WHL hosts unique in-season draft preparing for 2022 and beyond
It was a big week for the 2006 class residing on the western side of North America.
The 2021 WHL Prospects Draft and the 2021 WHL U.S. Priority Draft took place on Dec. 8-9 instead of the traditional May timeframe, meaning some of the top ’06 players in the world now know which major junior team holds their rights.
Players eligible for the two-day selection had to be born in 2006 and reside in Canadian provinces Alberta, British Columbia, Manitoba, Saskatchewan, Northwest Territories and Yukon, or Alaska, Arizona, California, Colorado, Hawaii, Idaho, Kansas, Minnesota, Montana, Nebraska, Nevada, New Mexico, North Dakota, Oklahoma, Oregon, South Dakota, Texas, Utah, Washington, or Wyoming of the United States. The WHL held its U.S. draft on Wednesday; the Canadian edition took place on Thursday. A total of 214 players were selected; 119 forwards, 71 defensemen and 24 goaltenders.
The WHL made the decision to bump back the draft to allow more time for scouting purposes due to the missed games impacted by COVID-19.
The Spokane Chiefs made the first selection of the 2021 WHL Prospects Draft on Thursday, kicking off the 13-round process by selecting Berkly Catton of the Saskatoon Contacts U18 team. Catton is the first Saskatoon Minor Hockey Association player to be selected No. 1 overall in the WHL Draft.
He has already signed a WHL Standard Player Agreement, which means Catton can play in up to five games during the current 2021-22, and will be eligible for full-time status with the Chiefs next season.
Catton started this season with the Shattuck-St. Mary’s 16U team, but after an injury, the 5-foot-11, 150-pound forward decided to return home to play for the U18 Contacts team for the rest of the season. In 2019-2020, he dominated at the U15 age group, racking up 108 points in just 30 games with the Saskatoon Bandits U15 AA.
Alberta led the way in the Canadian portion of the draft, as 75 players hailing from said province were selected. Sixty-five were selected out of B.C. and Yukon, 41 from Saskatchewan and 26 from Manitoba.
The first three rounds featured 40 players chosen from the Canadian Sports School Hockey League (CSSHL) – 59 percent of the total. In all, a record-breaking 94 players from the CSSHL heard their names called by WHL teams; 12 of the 22 in the first round were current CSSHL players and 14 of the 22 in the second round.
Forward Jordan Gavin from Delta Hockey Academy U17 Prep was selected at No. 2 overall by the Tri-City Americans. Charlie Elick of Edge School U18 Prep was the first defenseman selected, going at No. 3 to the Brandon Wheat Kings.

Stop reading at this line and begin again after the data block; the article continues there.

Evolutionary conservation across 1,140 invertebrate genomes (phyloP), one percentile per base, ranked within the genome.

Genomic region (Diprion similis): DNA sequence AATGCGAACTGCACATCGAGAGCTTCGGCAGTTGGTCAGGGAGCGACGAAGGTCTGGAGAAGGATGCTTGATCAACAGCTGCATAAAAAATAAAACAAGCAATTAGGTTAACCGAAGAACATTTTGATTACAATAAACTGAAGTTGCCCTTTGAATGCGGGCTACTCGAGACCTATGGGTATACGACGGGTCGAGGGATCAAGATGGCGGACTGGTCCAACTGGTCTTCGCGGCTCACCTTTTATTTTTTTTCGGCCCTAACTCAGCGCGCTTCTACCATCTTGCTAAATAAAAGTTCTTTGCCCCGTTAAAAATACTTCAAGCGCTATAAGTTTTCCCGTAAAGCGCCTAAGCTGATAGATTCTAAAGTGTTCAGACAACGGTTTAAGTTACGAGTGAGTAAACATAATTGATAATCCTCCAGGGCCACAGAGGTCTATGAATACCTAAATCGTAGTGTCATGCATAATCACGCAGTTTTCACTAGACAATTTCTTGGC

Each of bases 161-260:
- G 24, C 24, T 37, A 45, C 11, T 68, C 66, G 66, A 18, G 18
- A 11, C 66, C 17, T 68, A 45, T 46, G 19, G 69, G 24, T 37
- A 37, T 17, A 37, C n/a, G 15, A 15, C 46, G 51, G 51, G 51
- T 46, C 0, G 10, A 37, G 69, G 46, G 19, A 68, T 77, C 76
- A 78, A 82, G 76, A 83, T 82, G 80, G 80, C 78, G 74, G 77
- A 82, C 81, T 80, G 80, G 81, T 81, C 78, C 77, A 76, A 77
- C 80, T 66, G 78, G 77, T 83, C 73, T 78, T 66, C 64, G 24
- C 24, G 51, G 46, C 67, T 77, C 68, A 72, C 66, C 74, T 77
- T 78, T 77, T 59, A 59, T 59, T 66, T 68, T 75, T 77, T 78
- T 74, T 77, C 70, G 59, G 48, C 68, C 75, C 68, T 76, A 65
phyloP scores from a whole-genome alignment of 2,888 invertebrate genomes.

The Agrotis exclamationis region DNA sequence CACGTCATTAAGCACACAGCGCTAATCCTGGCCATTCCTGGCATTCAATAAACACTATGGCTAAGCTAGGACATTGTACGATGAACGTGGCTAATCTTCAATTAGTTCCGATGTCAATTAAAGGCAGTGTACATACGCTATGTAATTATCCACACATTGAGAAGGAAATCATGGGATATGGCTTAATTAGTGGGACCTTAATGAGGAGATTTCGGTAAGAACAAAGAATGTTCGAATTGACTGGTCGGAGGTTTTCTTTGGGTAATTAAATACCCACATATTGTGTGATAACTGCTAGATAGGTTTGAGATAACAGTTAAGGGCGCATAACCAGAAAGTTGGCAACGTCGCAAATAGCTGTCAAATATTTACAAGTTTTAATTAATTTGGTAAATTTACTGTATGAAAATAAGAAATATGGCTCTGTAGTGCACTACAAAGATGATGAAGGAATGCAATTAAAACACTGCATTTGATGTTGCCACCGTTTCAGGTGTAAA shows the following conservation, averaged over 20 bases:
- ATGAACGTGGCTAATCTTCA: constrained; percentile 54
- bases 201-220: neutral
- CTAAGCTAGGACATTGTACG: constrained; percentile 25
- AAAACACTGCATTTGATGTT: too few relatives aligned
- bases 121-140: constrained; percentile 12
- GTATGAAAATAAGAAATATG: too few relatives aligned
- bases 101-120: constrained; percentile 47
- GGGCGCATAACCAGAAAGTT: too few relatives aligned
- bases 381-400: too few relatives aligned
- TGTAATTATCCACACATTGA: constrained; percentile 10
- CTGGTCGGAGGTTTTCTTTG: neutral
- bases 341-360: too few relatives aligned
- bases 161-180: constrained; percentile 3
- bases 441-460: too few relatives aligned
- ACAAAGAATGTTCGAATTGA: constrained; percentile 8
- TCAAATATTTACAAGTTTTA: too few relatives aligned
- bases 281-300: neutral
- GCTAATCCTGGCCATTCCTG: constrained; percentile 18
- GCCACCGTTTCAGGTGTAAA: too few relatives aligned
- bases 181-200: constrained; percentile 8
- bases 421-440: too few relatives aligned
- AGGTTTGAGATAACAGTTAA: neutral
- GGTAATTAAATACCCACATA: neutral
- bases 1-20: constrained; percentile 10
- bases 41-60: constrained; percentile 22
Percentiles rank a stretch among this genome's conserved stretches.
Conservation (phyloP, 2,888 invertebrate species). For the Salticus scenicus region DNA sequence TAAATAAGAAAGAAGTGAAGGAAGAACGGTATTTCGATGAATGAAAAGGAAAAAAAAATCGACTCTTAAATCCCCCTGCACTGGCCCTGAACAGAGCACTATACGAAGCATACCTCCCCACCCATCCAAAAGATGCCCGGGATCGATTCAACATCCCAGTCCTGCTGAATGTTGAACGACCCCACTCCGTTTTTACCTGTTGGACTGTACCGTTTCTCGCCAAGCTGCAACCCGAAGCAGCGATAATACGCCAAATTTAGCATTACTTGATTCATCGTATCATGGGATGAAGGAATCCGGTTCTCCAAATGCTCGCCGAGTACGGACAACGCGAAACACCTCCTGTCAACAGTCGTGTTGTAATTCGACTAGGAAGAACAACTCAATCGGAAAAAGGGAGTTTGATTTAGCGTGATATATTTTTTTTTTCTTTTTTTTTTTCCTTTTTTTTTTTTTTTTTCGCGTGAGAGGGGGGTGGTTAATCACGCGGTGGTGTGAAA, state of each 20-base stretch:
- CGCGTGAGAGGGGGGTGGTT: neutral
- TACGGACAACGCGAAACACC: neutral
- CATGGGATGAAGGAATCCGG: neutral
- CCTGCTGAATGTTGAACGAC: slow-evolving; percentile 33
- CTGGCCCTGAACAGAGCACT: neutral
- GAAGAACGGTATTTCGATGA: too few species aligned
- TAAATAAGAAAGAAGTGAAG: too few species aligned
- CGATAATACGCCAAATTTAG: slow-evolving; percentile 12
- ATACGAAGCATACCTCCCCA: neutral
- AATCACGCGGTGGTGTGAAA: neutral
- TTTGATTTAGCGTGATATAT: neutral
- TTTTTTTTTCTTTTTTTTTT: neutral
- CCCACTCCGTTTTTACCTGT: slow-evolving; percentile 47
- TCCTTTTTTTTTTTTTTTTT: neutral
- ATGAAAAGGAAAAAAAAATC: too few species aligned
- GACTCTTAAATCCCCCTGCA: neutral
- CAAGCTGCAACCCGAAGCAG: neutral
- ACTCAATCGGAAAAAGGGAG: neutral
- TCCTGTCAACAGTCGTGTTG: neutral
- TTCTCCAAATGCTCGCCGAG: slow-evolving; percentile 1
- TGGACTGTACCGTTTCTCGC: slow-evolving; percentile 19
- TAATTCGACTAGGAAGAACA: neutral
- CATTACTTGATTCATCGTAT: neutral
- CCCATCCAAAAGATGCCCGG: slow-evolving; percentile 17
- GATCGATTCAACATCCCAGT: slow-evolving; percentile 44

The Portland Winterhawks made Luke Brunen the first goaltender selected; the native of Warman, Saskatoon was claimed in the second round at No. 36 overall.
Here is a look at some of the top youth programs, in terms of WHL selections:
16 players selected from the Saskatoon Contacts U18 AAA team
15 players selected from Yale Hockey Academy
14 players selected from Rink Hockey Academy
12 players selected from Delta Hockey Academy
10 players selected from Edge School
A look at the U.S. side
The first day of the two-part WHL selection process was the 2021 WHL U.S. Priority Draft, where 44 players residing in the 50 states were selected by the major junior league’s teams.
Macklin Celebrini, a native of North Vancouver, B.C. but currently living in Minnesota while skating for Shattuck-St. Mary’s, was the No. 1 overall pick by the Seattle Thunderbirds. A 5-foot-11, 181-pound forward, Celebrini has 42 points in 23 games with the Shattuck 18U team this season. It is his second season with Shattuck; last year he posted a mind-boggling 141 points in 50 games for the 14U squad that won a national title after only dropping one game all season.
Jack Lackas, a Las Vegas native and forward with the Phoenix Jr. Coyotes 15U team, was selected second overall by the Lethbridge Hurricanes. The Winnipeg ICE went third, claiming Upland, California native and center Nicholas Christianson of the Windy City Storm.
Yoonho (Roy) Chung was the first defenseman chosen – the Rolling Hills, Calif., native and Los Angeles Kings 15U blueliner was chosen No. 4 overall by the Prince George Cougars.
At No. 20 overall, the Medicine Hat Tigers selected the first goaltender of the U.S. Priority Draft, claiming Phoenix Jr. Coyotes 15U goaltender and Phoenix native Ben Vatis.
California produced the most American players in the draft; the Golden State was responsible for 15 selections as it continues to establish itself as a new-age hockey hotbed. Arizona had six, as did Minnesota; Alaska produced four and Texas produced three.
Seven players were selected from the Phoenix Jr. Coyotes 15U team, five players were selected from teams at Shattuck-St. Mary’s and four were selected from the Los Angeles Kings 15U team.
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